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Colorado Potato Beetle

Closer Look Of The Colorado Potato BeetleLarge, stripped beetles, and their larvae, that feed on the leaves of tomatoes, potatoes, peppers and eggplants, chewing 1/8” holes, eventually defoliating the entire plant. It is by far the most destructive pest to the potato plant, and once your garden is infected it becomes increasingly difficult to eradicate the pest, due to its resistance to chemical insecticides. Commonly called simply ‘potato bugs’, they overwinter in the soil, usually near plants they attacked the previous year, and then reappear in spring. Common to eastern North America and Europe, they are considered a major pest, causing great damage to vegetable crops, especially those of small, home gardens, where they can wipe out the entire harvest. Feeding that occurs within two weeks of peak flowering (fruiting), especially on potato plants, will have a dramatic effect on yield. They got their name because the beetle was first thought to have derived in Colorado, but some say they appeared in Iowa and Missouri beforehand.

Adult

The Adult Colorado Potato BeetleThe adults are about 3/8ths inch long, usually bright yellow with about ten black strips on a convex back. It has black spots on its neck (thorax) and lives as an adult for about two weeks. They become active in May and will begin to lay eggs as soon as suitable plants are found. The second generation of adults normally appears in July and causes the most damage, due to the leafy vegetables. Begin checking for beetles in mid-May if you live in the upper Midwest, and continue to check until about August 1st.


Eggs

Colorado Potato Beetle EggsAdult beetles lay clumps of 20 to 40 eggs, normally orange-yellow in color, on the underside of leaves, usually in June, which hatch in 4 to 9 days later. Each female can lay 400 or more eggs over a four to five week period, so their numbers can grow quickly. Home gardeners should remember that eggs are not susceptible to insecticides, so do not ‘dust’ them with chemicals at this stage.


Larvae

Colorado Potato Beetle LarvaeThe larvae are normally orange/red in color, has six legs and is about 1/8 to 1/4 inch long. It has two rows of black spots running down the sides of its humpback body, topped by a dark head. They will feed on plant leaves for several weeks when they emerge in late spring, will then drop from the infected plant, burrow into the soil and pupate into adults. They will molt (shed their skin) about four times during their larvae stage, before pupating. Young larvae don’t cause that much damage, but during the later stages (instars) of their lives, they eat voraciously.


Pupate

Colorado Potato Beetle PupaWhen the larvae are mature, they form an underground earthen cell, enter the inactive pupae stage for one or two weeks, and emerge as adult potato beetles. The new adult female feeds for a few days before egg laying begins again, going from egg to adult in as little as 21 days. If your garden is covered with plastic, such as our own, it tends to cut down on the number of beetles that can get underground to pupate, thus reducing future infestations. Pupae cocoons are not susceptible to insecticides; so don’t spray them with chemicals.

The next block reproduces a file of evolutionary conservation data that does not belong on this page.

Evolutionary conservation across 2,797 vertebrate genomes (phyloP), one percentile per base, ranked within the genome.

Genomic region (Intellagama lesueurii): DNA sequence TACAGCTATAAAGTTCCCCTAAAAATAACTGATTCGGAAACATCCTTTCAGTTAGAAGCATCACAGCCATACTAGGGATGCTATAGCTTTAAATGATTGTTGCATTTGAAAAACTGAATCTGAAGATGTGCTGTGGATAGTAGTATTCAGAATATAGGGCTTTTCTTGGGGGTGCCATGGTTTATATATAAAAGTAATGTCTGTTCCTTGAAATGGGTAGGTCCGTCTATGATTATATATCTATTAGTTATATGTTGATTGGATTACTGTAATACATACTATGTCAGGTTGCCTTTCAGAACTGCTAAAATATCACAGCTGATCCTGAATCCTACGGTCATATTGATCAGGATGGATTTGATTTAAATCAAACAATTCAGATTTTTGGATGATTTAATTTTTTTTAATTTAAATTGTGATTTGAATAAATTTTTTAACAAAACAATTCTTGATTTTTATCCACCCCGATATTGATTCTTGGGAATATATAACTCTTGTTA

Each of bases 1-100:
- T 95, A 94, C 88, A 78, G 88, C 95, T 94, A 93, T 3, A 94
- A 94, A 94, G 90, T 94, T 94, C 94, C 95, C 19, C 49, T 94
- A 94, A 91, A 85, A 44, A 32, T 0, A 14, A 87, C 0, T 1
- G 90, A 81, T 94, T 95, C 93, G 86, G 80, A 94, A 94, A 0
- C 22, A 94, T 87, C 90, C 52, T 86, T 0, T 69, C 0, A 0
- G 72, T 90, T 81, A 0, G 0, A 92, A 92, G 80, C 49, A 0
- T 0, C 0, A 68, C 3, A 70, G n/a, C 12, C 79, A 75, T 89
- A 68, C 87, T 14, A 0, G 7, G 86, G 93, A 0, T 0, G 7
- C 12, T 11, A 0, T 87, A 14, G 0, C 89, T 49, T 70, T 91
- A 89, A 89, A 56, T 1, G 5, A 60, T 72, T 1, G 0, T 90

Vegetables That Colorado Potato Beetles Like To Eat

Eggplant Peppers Potatoes Tomatoes

Control

Using floating row covers (see picture at left) will protect your young vegetable plants from the adult laying their eggs on or near your plants. (See Bill's Projects for making your own row cover supports) Set out white or yellow sticky traps to see how many beetles are in the area. Hand pick when possible or use a portable vacuum cleaner for small infestations. Be sure to wash your hands before touching your eyes or mouth due to a chemical on the beetles that can blister sensitive skin. Crop rotation will also confuse the beetles and will reduce their numbers.

The beetle has become immune to many of the common insecticides, including carbaryl (Sevin). And in some parts of the country, it has become immune to virtually all chemicals. However, one certain type of BT is said to be effective against young larvae, the San Diego formula (ordinarly BT, var. kurstaki, is effective against caterpillars, but has no effect on beetle larvae). If applied when the larvae are in their first or second instar (molting) phases, it causes a lethal infection and will quickly kill them. Remember that BT is harmless to humans and most beneficials and is generally approved by organic gardeners.

Rotenone will sometimes kill the pests, as well as neem-based insecticides. Azadirachtin is also said to be effective on some beetle populations. There are a few insecticides that are derived from bacterial toxins, but one that is available to the home gardener is a product from Bonide called ‘Colorado potato beetle beater’, although we have never used this and cannot vouch for its effectiveness. Other remedies that have been reported with some success are mix #1 and mix #13.


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